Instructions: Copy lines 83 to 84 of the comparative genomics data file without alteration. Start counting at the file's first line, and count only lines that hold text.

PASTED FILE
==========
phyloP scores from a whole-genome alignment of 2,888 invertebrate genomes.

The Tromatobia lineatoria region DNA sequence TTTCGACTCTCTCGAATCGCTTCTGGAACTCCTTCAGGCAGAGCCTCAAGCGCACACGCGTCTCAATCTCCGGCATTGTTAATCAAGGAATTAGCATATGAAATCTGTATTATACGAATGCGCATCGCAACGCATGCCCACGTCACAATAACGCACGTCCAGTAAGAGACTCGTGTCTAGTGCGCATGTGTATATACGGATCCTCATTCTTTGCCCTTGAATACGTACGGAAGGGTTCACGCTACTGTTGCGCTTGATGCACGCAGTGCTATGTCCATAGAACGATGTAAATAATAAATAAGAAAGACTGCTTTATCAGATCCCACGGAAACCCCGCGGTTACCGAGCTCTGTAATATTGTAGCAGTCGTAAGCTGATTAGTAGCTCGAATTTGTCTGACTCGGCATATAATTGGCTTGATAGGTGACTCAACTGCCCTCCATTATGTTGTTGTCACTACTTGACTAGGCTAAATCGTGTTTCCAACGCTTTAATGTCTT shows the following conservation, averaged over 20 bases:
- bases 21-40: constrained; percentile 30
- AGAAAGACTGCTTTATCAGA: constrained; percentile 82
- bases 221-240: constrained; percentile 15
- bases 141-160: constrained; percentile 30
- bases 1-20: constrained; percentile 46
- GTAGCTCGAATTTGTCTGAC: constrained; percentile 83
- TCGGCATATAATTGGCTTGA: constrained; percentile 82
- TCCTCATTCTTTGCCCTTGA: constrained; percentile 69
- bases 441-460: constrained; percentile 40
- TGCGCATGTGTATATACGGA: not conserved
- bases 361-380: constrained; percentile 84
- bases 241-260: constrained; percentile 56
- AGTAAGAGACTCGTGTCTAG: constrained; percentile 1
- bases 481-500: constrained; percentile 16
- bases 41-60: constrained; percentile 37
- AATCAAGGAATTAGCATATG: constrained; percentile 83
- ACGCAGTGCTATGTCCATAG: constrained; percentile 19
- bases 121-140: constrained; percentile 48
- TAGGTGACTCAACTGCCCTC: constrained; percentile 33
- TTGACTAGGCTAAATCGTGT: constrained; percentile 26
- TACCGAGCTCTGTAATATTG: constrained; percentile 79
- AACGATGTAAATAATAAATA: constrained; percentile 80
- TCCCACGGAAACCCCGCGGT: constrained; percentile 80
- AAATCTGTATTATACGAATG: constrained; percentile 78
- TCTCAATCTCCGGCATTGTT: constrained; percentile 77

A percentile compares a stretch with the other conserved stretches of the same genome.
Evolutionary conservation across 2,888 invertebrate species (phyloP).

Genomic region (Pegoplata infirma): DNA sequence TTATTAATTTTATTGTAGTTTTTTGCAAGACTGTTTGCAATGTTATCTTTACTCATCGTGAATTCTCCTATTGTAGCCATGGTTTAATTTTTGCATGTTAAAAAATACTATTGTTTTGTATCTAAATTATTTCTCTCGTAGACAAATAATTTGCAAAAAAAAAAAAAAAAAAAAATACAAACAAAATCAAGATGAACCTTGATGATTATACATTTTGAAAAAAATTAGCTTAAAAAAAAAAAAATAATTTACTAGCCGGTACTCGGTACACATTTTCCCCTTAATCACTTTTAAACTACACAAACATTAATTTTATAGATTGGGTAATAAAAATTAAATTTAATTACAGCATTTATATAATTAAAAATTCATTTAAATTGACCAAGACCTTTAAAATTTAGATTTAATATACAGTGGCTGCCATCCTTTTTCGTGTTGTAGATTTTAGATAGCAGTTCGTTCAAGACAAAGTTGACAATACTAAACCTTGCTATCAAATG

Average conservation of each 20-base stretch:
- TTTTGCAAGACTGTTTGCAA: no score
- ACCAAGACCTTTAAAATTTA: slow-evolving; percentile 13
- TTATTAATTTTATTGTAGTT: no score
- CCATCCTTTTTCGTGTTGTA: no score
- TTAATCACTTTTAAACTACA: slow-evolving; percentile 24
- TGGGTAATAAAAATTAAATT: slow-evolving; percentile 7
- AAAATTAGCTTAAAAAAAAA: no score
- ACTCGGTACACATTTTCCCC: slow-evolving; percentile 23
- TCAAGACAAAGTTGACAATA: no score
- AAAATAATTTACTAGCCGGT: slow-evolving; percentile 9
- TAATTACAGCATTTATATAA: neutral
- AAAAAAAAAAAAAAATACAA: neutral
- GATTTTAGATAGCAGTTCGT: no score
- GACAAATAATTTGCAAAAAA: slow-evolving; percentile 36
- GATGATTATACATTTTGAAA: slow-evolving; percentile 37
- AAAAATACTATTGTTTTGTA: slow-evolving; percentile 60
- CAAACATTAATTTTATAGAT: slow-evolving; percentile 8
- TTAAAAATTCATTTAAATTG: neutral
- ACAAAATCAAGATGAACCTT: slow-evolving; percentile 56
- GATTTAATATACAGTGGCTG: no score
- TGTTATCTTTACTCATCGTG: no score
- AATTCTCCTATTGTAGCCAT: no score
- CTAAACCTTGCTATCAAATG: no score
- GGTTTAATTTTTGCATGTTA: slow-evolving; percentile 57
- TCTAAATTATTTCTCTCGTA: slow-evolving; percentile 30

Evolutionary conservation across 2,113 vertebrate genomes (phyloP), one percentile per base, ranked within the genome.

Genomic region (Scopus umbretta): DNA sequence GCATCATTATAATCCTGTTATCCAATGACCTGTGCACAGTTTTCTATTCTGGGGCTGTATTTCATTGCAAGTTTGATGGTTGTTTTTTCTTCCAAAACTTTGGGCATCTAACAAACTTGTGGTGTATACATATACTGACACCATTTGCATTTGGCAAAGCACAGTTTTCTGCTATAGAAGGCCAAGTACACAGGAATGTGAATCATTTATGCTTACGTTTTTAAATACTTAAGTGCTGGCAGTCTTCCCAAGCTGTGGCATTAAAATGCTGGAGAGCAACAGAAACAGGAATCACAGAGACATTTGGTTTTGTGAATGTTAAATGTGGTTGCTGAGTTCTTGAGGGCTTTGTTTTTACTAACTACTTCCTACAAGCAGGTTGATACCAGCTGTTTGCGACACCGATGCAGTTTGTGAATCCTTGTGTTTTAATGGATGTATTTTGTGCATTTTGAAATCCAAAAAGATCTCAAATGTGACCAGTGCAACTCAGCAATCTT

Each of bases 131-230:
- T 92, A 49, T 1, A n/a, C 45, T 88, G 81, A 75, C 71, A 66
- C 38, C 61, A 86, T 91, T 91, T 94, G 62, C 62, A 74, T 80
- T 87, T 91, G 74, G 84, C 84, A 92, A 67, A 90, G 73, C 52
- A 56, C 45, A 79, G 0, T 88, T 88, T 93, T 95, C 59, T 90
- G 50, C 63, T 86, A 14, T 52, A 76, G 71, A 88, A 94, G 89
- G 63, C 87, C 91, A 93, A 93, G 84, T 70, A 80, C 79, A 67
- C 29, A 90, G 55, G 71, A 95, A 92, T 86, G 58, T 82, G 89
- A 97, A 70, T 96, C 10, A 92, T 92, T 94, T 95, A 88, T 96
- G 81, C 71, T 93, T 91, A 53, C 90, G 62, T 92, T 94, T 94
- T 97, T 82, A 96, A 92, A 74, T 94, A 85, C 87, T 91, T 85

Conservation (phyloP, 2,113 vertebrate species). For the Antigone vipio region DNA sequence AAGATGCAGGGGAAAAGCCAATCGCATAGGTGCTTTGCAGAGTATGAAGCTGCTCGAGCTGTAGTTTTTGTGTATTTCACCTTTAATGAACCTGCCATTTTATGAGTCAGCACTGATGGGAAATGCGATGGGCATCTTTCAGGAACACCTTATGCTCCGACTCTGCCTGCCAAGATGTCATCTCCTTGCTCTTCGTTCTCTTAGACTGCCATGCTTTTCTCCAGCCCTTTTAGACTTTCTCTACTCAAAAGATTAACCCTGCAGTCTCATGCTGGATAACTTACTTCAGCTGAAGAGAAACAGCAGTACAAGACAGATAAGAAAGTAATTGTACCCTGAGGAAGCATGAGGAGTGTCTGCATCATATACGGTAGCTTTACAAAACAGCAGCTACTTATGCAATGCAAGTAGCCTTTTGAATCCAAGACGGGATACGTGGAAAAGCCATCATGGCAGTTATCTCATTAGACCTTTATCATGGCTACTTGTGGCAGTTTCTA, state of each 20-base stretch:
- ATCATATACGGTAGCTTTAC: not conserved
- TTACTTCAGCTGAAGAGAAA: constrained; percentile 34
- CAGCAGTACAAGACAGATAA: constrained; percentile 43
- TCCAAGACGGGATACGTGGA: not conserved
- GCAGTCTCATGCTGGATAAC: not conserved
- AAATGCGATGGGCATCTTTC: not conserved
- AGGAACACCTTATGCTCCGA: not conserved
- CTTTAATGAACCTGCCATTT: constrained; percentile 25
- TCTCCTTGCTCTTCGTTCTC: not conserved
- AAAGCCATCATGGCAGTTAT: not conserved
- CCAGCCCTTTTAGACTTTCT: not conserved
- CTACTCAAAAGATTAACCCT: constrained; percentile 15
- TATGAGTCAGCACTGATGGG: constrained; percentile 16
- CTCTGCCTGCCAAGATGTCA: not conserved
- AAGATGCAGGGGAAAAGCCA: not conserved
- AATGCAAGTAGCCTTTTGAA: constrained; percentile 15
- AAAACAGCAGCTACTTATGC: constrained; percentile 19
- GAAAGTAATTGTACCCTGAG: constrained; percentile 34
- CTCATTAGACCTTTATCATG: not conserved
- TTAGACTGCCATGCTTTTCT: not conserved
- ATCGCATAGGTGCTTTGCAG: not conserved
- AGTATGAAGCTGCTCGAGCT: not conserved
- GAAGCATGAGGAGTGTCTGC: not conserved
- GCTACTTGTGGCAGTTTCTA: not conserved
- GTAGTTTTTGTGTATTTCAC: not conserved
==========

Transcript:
- TATGAGTCAGCACTGATGGG: constrained; percentile 16
- CTCTGCCTGCCAAGATGTCA: not conserved